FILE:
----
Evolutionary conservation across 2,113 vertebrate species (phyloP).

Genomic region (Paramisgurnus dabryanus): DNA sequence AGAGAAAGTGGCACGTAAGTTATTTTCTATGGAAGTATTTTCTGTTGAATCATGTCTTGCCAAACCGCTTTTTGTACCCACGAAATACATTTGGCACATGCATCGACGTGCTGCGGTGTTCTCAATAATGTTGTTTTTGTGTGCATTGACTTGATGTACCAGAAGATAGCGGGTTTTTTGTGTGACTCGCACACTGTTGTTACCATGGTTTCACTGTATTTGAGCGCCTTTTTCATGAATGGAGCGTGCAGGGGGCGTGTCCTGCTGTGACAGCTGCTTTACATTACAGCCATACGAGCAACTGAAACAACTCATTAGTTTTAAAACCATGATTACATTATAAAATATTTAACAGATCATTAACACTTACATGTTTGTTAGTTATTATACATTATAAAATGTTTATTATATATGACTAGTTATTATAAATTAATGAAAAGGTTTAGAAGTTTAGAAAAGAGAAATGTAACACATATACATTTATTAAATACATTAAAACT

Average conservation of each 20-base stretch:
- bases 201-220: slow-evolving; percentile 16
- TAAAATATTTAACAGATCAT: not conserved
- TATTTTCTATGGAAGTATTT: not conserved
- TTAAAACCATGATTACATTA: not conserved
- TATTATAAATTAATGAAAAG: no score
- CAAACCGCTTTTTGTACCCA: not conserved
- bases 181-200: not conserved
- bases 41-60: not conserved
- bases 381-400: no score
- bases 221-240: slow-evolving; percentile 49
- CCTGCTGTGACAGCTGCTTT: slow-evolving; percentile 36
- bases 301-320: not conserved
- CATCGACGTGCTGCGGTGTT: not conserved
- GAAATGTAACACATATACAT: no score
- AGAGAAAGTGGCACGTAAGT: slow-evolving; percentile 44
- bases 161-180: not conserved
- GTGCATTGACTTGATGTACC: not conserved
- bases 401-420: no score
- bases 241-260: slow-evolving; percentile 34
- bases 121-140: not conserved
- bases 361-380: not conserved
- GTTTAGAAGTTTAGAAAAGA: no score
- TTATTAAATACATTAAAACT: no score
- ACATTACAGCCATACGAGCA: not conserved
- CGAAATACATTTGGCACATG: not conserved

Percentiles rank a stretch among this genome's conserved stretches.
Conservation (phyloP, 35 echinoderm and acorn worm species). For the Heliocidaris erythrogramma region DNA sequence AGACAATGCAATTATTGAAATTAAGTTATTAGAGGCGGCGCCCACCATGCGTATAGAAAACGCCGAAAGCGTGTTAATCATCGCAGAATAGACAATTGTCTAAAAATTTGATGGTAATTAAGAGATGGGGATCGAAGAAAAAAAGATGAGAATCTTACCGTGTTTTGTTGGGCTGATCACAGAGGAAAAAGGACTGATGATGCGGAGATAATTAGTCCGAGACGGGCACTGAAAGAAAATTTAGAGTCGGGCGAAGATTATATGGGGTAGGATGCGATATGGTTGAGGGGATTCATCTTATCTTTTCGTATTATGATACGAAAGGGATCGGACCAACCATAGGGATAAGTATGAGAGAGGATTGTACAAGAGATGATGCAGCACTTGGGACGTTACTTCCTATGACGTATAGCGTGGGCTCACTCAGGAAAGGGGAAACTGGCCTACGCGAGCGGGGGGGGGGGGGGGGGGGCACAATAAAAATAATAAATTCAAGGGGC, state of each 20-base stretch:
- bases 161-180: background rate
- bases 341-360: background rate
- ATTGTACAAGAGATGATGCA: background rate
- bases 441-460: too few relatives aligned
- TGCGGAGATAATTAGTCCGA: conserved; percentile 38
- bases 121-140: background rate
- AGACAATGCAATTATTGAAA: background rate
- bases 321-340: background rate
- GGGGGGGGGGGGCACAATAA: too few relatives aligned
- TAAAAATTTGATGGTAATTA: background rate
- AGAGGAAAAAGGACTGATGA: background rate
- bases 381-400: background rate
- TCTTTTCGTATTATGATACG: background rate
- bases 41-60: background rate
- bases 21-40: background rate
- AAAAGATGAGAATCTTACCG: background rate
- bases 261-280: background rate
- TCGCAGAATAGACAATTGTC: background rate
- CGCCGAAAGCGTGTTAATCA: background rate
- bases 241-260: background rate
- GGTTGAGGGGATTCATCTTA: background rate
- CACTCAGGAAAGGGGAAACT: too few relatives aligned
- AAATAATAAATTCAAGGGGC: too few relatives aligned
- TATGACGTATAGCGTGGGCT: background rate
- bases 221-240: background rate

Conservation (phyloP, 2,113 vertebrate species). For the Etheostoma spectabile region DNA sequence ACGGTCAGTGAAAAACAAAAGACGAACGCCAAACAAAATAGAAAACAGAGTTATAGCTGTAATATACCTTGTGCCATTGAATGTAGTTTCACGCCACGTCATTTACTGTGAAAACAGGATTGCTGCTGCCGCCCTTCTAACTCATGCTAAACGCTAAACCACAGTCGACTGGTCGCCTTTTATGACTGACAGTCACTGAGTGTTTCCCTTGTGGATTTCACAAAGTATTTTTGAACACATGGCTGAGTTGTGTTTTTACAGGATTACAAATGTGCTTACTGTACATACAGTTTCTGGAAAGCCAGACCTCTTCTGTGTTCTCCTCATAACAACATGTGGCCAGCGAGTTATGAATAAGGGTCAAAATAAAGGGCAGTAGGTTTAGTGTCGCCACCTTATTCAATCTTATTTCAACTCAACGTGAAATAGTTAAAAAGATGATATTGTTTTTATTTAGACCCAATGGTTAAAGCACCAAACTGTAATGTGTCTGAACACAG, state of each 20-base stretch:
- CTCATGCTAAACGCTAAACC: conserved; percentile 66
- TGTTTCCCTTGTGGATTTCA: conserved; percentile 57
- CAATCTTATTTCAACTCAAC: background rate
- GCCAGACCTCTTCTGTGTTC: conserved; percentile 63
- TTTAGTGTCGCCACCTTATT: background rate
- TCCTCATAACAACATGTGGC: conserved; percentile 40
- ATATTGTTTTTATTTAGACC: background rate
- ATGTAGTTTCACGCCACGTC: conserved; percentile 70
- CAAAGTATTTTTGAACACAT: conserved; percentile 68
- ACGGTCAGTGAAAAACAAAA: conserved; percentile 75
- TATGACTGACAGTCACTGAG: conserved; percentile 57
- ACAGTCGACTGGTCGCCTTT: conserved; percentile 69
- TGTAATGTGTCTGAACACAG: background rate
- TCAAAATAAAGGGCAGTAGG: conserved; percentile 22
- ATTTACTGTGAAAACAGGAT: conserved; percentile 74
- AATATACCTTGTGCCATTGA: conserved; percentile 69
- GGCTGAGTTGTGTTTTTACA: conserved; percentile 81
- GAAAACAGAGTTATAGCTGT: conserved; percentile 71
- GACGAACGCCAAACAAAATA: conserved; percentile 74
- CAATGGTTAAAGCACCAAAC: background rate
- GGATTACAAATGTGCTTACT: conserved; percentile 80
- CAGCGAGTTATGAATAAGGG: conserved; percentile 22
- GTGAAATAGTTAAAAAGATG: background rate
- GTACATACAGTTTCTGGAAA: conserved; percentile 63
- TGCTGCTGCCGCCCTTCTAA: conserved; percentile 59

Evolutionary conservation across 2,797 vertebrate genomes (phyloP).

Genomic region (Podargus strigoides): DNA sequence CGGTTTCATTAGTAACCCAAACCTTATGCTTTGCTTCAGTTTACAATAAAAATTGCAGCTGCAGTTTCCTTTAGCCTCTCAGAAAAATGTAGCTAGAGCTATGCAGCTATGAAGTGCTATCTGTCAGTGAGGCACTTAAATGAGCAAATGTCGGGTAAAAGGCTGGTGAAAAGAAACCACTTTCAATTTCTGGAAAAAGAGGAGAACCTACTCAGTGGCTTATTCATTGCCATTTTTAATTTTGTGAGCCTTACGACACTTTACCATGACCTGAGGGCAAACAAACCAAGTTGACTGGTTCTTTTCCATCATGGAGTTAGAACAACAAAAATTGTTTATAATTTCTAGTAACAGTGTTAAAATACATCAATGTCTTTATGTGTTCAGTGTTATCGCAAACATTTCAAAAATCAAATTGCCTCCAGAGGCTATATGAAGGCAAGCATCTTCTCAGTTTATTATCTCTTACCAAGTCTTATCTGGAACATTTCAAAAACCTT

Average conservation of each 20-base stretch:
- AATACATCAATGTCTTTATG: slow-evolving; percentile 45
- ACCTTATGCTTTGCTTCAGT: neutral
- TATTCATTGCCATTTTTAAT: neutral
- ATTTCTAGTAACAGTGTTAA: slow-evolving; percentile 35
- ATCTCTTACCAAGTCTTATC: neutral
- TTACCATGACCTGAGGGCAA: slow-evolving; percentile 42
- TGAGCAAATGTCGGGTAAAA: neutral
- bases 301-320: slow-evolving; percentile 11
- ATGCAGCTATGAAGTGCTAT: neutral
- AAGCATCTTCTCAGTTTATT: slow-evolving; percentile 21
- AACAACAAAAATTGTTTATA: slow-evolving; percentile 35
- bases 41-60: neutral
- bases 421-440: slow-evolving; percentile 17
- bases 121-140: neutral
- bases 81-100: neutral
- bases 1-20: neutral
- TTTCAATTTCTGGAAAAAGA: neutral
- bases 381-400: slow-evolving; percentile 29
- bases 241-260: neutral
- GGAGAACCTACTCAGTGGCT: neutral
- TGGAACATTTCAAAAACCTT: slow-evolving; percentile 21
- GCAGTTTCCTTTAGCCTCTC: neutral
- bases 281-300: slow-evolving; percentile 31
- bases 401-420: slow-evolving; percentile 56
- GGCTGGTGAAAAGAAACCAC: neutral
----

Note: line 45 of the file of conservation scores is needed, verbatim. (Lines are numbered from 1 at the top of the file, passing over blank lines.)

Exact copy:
- bases 21-40: background rate